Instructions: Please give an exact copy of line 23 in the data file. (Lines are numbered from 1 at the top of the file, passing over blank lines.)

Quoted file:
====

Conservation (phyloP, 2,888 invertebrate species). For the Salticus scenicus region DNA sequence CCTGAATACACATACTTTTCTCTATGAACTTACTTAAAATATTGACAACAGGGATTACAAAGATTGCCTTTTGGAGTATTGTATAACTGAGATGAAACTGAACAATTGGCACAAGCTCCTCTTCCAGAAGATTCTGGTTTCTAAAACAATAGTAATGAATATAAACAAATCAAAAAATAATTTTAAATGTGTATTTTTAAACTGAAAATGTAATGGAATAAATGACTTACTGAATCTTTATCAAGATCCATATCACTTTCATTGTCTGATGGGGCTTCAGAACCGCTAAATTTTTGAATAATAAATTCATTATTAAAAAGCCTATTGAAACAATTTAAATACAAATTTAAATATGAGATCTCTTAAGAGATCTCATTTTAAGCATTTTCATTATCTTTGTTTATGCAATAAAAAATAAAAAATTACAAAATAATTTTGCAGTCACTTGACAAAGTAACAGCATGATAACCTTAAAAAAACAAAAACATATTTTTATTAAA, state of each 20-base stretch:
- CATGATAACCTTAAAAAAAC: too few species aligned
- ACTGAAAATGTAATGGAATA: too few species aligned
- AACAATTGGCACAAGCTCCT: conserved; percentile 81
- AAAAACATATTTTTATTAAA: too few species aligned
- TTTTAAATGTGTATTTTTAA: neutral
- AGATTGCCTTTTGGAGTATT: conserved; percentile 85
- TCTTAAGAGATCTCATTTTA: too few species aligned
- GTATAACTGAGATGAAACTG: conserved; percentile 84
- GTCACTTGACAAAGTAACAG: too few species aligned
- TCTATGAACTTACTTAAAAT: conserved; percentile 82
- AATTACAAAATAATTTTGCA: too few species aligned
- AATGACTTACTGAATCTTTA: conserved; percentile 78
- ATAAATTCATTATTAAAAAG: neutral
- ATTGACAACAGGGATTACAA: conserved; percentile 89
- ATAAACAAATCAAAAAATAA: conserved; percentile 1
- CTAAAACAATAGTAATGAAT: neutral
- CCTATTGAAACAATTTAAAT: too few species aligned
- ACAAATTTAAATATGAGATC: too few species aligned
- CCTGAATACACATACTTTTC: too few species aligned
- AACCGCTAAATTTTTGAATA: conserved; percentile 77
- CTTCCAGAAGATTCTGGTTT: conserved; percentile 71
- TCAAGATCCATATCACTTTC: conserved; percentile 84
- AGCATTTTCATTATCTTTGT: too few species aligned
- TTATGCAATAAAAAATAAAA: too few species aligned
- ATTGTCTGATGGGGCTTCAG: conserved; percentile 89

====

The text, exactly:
- TCAAGATCCATATCACTTTC: conserved; percentile 84